I don't feel like I'm fleeing anything. Even after the pay cut, I've felt committed to WCP--I viewed them as part of the temporary pain associated with trying to market the paper for sale, an effort I was working on. So this has been possibly the most difficult decision of my life: I love City Paper, always wanted to be its editor, and have a fair amount of faith in its future. But I was blown away by the picture of ambition and growth that Frank and Chris laid out for TNR. I think its going to be one of the most exciting places to be in journalism in the next few years, and I'm pumped to be part of it.

In an email to staff, Schaffer says the decision was "wrenching":

I told Amy late last week that, quite suddenly and much to my surprise, I found myself being wooed for a job opportunity that I had to consider. This week I told her that I'd be taking the job and leaving City Paper to help newly returned editor Frank Foer reboot The New Republic.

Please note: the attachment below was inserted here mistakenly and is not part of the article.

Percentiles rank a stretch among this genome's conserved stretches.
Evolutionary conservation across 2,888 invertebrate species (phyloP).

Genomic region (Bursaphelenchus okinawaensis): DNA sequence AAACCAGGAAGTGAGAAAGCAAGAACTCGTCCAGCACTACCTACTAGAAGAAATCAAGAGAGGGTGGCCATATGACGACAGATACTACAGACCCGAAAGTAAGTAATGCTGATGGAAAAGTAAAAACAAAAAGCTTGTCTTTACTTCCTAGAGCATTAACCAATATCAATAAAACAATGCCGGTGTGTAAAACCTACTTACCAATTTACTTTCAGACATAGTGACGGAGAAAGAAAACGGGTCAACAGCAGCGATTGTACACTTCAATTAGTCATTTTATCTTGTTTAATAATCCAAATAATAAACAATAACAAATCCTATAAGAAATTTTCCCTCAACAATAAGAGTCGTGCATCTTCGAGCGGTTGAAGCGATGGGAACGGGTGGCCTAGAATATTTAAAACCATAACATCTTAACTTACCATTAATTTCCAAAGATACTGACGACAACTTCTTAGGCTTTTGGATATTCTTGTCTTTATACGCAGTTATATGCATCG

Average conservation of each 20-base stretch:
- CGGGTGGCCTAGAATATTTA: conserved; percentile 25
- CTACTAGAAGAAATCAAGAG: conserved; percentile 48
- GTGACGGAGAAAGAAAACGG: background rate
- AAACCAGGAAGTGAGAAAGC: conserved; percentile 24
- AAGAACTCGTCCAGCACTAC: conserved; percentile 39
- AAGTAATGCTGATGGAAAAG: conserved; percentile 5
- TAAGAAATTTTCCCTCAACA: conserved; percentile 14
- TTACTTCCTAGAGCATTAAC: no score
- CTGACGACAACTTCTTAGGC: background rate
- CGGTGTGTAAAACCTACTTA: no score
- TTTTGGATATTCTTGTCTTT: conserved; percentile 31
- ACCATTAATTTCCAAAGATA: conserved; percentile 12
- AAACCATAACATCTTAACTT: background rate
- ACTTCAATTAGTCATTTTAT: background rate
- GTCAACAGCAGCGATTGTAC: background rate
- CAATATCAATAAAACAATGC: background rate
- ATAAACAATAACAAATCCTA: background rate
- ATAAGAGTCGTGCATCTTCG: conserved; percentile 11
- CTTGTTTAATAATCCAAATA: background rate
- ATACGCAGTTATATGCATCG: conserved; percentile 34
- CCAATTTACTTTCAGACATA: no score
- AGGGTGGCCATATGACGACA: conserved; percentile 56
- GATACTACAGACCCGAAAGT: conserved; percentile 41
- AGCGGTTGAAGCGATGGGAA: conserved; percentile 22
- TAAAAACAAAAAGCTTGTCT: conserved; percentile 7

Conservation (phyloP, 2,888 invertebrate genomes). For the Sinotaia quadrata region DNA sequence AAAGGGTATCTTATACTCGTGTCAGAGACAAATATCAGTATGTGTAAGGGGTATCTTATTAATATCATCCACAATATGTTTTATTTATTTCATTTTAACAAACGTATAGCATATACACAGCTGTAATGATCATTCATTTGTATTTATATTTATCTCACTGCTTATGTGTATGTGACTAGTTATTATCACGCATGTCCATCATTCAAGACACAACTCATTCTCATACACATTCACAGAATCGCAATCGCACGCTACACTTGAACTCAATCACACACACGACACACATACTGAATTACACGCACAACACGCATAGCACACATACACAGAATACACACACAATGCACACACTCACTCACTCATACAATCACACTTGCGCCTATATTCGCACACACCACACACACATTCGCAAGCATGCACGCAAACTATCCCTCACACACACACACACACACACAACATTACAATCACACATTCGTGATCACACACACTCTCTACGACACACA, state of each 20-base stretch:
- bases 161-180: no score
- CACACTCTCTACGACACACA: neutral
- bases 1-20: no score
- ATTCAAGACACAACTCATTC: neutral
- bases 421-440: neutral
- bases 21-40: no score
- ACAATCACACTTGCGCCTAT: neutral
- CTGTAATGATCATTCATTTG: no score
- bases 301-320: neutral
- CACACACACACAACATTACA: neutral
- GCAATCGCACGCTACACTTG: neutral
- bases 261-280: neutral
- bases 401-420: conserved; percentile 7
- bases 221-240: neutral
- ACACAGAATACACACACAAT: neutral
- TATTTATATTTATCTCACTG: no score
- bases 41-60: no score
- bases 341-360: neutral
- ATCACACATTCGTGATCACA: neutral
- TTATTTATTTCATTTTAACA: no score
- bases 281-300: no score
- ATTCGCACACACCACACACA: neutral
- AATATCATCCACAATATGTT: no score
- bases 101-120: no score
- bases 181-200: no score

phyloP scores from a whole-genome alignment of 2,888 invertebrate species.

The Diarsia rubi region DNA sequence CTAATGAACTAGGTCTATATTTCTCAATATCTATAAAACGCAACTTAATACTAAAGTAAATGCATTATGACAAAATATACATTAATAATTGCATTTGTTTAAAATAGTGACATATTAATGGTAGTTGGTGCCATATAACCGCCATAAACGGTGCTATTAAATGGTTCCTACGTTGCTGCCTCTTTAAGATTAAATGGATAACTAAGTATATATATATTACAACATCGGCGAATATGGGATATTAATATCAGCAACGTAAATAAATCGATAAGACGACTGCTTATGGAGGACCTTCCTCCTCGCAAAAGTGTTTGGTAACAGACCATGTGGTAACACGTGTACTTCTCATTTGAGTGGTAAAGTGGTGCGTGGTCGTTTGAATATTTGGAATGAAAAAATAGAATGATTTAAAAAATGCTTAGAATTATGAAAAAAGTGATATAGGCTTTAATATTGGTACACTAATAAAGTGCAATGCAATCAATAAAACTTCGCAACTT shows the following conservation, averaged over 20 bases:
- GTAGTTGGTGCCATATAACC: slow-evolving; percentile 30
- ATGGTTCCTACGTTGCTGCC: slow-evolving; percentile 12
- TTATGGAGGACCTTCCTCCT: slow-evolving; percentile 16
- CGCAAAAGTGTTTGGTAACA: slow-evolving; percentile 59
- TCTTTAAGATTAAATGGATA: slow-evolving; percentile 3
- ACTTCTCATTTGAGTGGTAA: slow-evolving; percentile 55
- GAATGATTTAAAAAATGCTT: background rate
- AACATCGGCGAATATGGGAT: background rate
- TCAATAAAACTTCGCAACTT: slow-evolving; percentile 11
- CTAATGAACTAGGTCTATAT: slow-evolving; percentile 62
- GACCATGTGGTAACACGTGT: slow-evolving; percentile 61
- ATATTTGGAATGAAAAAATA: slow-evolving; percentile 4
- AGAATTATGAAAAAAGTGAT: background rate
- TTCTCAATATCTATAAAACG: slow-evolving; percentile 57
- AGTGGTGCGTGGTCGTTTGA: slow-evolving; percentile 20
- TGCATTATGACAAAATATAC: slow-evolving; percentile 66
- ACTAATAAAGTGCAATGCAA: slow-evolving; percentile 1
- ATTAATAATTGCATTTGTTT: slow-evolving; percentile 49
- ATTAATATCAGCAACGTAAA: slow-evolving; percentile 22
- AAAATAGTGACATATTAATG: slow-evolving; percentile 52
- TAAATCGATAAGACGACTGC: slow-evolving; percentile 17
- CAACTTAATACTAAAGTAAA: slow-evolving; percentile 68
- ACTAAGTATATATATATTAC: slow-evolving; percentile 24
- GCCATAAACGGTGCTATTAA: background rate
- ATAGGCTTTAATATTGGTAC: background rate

This has probably been the most wrenching decision of my life. The fact is, I love being editor of City Paper like I've loved no other job: This paper, and the awesome colleagues I get to work with here, are a civic treasure; getting the freedom to dream up ways to snag the paper the attention and influence it deserves has been the most thrilling challenge of my career. But at the same time, I've been in journalism for 17 years, and most of them have been dominated by talk about reduction and cutbacks. The opportunity to be involved with something where new ownership is devoting significant resources to journalism and to changing a magazine's place in the media landscape was too good to pass up.